#56 LaMarr Woodley: It appears he's being talked about a bit less this year, but his numbers are solid. He's on pace for about 12 sacks. He's one of the strongest linebackers in the league and has the ability to bullrush tackles. He's dropped back into coverage more often, he'll drop underneath to take away a quick hitch or slant, and could have had a couple interceptions that turned out to be drops. This is the final year of his contract. A long-term deal would take 40+ million in signing bonuses, making a franchise tag a more likely option.

#60: Greg Warren: He beat out Matt Stewart to keep long snapping duties. There have been instances of high snaps, but there haven't been many problems. Most importantly, Warren has stayed healthy after tearing his ACL in back-to-back years. Knock on wood, Steelers fans.

#68 Chris Kemoeatu: It's been a bit of a disappointing season for him. Injuries have taken their toll and he is currently dealing with a sprained knee and ankle. His pass protection still hasn't improved, and he's susceptible to getting bull rushed and thrown off balance. He's a punishing run blocker and is a real asset on trap blocks, but he hasn't "broken out" like I thought he would.

#71 Flozell Adams: His season has been on par with expectations. He can be a force as a run blocker and his size is a rarity, but he isn't getting any more athletic. He struggled mightily against New Orleans, repeatedly getting beaten to the inside. That has been as much of an issue as getting beat off the edge has been. On the bright side, he'll only continue to get more comfortable at right tackle and considering how bleak the right tackle spot looked at Willie Colon went down, we could be worse off.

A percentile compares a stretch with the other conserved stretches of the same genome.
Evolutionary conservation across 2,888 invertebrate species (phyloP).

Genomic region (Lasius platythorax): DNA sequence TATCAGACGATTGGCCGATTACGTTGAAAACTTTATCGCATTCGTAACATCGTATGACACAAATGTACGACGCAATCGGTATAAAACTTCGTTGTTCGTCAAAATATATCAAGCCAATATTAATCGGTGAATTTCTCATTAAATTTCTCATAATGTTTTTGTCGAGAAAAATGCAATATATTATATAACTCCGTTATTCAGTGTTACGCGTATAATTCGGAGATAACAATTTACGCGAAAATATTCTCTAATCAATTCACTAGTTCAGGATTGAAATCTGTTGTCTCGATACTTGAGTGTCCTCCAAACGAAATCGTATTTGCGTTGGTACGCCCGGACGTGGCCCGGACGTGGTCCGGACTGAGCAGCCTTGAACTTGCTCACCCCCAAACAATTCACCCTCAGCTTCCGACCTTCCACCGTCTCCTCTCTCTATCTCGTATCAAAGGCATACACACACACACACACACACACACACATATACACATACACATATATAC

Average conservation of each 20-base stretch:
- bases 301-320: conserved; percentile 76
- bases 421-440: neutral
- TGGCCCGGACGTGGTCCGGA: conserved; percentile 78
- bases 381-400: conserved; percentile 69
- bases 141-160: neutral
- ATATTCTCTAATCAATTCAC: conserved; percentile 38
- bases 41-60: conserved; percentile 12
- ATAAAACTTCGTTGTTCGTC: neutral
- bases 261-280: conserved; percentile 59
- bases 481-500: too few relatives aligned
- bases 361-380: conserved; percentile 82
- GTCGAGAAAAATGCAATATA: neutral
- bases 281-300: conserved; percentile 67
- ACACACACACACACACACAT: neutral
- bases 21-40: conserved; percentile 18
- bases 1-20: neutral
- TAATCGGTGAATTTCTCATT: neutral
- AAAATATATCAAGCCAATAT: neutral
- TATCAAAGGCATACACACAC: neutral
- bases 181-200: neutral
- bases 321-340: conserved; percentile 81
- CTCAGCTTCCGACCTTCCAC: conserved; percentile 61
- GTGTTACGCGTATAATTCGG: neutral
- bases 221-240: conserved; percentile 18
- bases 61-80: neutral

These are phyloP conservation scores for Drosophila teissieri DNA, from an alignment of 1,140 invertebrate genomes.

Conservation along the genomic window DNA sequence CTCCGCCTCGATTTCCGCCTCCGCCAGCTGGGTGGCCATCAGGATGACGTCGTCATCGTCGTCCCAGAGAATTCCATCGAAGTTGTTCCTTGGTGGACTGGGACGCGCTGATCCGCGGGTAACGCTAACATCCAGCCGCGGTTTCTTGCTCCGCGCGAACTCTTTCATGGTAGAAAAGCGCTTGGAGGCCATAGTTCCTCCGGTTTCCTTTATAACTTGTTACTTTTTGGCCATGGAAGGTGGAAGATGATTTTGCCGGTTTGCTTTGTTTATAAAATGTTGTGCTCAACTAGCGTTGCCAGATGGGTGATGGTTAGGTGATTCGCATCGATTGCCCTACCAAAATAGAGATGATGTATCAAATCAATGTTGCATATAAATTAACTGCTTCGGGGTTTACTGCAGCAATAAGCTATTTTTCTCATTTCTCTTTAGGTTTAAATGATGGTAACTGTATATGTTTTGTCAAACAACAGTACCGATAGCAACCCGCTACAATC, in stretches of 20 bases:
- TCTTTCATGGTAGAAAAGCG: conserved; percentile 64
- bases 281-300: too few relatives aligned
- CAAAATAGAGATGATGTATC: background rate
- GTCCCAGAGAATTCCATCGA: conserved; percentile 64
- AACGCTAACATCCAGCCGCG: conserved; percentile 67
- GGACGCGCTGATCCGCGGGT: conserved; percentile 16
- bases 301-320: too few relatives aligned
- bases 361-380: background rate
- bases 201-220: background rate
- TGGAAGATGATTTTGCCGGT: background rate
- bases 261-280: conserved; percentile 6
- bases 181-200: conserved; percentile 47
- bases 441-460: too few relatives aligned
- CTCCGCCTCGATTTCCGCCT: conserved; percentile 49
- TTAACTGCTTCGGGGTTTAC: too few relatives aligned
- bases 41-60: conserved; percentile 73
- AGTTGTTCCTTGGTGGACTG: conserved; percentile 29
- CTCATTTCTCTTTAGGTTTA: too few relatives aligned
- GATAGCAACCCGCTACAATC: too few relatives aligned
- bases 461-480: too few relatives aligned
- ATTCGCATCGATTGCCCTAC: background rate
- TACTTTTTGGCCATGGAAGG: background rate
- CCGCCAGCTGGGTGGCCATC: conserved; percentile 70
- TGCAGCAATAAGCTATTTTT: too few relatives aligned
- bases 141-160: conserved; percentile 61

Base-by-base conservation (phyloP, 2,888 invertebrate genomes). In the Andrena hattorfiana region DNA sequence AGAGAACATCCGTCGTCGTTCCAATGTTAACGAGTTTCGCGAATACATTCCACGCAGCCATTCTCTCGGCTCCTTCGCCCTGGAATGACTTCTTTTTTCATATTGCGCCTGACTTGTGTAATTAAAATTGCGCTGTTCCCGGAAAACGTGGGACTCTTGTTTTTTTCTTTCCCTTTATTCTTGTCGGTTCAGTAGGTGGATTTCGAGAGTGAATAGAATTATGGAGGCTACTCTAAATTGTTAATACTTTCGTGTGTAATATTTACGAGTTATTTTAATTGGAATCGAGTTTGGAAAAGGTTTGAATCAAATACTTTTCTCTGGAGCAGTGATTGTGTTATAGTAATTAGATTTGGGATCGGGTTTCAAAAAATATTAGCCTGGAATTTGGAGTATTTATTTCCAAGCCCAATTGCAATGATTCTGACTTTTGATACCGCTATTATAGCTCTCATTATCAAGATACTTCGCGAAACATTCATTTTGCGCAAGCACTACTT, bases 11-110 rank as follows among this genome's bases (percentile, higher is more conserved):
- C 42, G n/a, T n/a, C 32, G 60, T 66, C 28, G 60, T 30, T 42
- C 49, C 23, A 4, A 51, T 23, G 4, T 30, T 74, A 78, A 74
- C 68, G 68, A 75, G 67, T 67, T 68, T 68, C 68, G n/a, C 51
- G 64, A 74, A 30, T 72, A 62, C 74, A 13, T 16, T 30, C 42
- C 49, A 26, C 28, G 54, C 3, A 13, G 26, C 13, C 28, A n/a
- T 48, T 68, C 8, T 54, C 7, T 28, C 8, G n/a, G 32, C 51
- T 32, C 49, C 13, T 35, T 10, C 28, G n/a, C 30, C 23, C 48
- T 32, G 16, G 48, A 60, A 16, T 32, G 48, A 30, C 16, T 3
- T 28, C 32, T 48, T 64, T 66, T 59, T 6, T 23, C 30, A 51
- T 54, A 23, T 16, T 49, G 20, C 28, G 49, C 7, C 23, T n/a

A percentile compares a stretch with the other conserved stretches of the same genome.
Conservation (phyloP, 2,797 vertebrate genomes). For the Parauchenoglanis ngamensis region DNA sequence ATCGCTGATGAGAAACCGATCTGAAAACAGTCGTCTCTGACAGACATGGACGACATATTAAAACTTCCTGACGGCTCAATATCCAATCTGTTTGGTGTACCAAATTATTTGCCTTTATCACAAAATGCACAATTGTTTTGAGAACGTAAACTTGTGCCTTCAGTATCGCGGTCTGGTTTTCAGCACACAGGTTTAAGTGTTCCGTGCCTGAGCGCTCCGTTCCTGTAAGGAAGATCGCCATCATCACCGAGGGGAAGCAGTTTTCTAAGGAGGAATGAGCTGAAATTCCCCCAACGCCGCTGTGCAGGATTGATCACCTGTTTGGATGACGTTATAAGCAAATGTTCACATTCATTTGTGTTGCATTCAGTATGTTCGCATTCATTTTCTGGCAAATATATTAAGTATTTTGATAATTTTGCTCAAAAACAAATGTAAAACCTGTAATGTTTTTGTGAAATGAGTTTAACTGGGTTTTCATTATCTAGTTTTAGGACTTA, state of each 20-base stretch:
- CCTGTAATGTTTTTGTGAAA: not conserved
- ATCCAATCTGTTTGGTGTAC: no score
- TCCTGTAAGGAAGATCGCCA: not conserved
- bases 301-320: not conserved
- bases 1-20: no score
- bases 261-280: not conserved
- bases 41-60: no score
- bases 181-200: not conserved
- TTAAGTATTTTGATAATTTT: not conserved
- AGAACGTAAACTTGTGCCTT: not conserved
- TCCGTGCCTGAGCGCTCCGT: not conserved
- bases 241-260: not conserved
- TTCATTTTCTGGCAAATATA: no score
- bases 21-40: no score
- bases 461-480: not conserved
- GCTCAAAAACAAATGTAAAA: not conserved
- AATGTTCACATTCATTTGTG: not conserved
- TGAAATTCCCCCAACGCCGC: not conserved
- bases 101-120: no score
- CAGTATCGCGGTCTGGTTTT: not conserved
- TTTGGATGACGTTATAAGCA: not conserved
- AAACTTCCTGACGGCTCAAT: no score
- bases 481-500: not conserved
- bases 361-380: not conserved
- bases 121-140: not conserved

#72 Jonathan Scott: We're worse off at left tackle. Replacing the injured Max Starks, Scott is now the starter at left tackle. He isn't a terrible run blocker and offers good size (listed at 6'6 320) but is an awful pass blocker who bends his waist. We'll have to give extra help to the left side be it keeping a back on that side or chipping with a tight end in order to keep Ben upright.

#79 Trai Essex: Essex has missed a good chunk of the year with an ankle injury. When he has played, it's been more of the same of last year. A decent run blocker who is awful in pass protection. It's a testament to the poor state of the line to say he's the best option at right guard. I'm hoping for an upgrade in the draft.

#83 Heath Miller: It's been a similar fate as John Carlson of Seattle. Miller had 76 receptions a year ago and was rewarded with a long-term deal two years ago , but injuries along the offensive line has led him to stay in and block more often. Miller said he doesn't expect that role to change the second half of the year. Miller is a strong run blocker and has good hands, but has been on the bad end of some crucial plays most notably the fumble against New Orleans.